Despite the recent pullback in Chinese markets, we remain most preferred on emerging market equities, including Chinese equities, and we see opportunities in reopening beneficiaries. We also think select property developer bonds, commodities, the CNY, and the AUD may emerge as winners.
The rally in Chinese equities has waned due to a lack of fresh catalysts.
- After rallying in late 2022 and early 2023, the MSCI China struggled to extend gains due to a lack of fresh catalysts, US-China tensions, and Fed rate-hike concerns.
- The index has gained 4.7% in the first quarter after rallying over 13% in 4Q22.
But the outlook remains positive, as illustrated by the recent 4Q earnings season.
- China is only just entering the early stages of a business cycle, in our view, as it removed its zero-COVID policies.
- We expect GDP to expand 5.5% this year, led by a 7% growth in consumption and a 5.5% rise in investments, which should more than offset any slump in exports.
- Management guidance during recent 4Q22 results briefings confirmed that overall consumption sentiment recovered in 1Q23, especially since February.
So, we remain most preferred on China and EM equities.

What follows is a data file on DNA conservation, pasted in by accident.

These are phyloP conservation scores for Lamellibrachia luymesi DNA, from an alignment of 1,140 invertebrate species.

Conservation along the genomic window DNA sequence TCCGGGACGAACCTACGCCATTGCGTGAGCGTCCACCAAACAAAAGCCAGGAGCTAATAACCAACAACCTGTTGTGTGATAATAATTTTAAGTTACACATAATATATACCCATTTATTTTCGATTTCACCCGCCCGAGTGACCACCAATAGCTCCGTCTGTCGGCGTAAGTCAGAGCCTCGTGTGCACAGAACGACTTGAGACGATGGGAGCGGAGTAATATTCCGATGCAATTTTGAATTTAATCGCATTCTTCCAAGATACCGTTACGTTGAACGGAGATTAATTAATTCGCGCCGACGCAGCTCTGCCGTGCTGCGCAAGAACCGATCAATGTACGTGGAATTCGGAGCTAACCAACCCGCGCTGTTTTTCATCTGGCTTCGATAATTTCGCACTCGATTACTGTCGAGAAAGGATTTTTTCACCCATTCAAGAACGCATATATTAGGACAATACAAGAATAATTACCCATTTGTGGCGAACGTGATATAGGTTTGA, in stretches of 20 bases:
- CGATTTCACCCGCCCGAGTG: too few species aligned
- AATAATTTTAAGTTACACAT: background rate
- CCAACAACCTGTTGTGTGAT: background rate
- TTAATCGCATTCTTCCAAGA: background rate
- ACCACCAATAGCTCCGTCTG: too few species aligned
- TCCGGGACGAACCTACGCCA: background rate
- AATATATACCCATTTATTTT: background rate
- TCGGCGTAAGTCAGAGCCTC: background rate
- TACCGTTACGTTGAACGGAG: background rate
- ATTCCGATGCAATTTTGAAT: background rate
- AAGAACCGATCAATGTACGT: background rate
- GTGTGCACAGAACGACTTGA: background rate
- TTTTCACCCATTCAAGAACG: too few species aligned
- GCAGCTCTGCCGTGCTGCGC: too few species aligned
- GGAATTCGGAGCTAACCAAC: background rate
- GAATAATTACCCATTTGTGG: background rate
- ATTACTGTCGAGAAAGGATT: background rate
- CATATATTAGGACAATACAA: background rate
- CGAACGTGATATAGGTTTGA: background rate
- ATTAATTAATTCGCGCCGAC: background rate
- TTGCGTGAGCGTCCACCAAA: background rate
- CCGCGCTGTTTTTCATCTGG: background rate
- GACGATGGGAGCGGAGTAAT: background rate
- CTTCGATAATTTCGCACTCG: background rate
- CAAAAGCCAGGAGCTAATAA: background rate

- We see 20% upside in MSCI China through year-end, and we maintain our earnings growth forecast of 14% in 2023. As the focus shifts from reopening to recovery, we think consumer durables and services, industrials, transportation, capital goods, materials, and the digital economy stand to benefit.
- Broader EM equities, US/European companies highly exposed to Chinese spending, Asian IG bonds, select HY bonds like Chinese property developers and Macau gaming, commodities, as well as CNY and AUD, should also receive tailwinds.
Did you know?
- China's economic cycle differs from that of the US and Europe.
- After three years of zero-COVID policies, Beijing scrapped its mobility curbs in December.
- We think China is only just entering the early stages of a business cycle.
- The government has set an official 2023 GDP target of "around 5%," prioritizing boosting domestic consumption.
As the focus shifts from reopening to recovery, we think Chinese consumer durables and services, industrials, transportation, capital goods, materials, and the digital economy stand to benefit. We think EM bonds and equities, US and European companies highly exposed to Chinese spending, commodities, the CNY, and the AUD should find support from China's recovery.
Main contributors - Patricia Lui, Crystal Zhao, Eva Lee, Yifan Hu
Content is a product of the Chief Investment Office (CIO).
Original report - What are the implications of China's recovery?, 10 April 2023.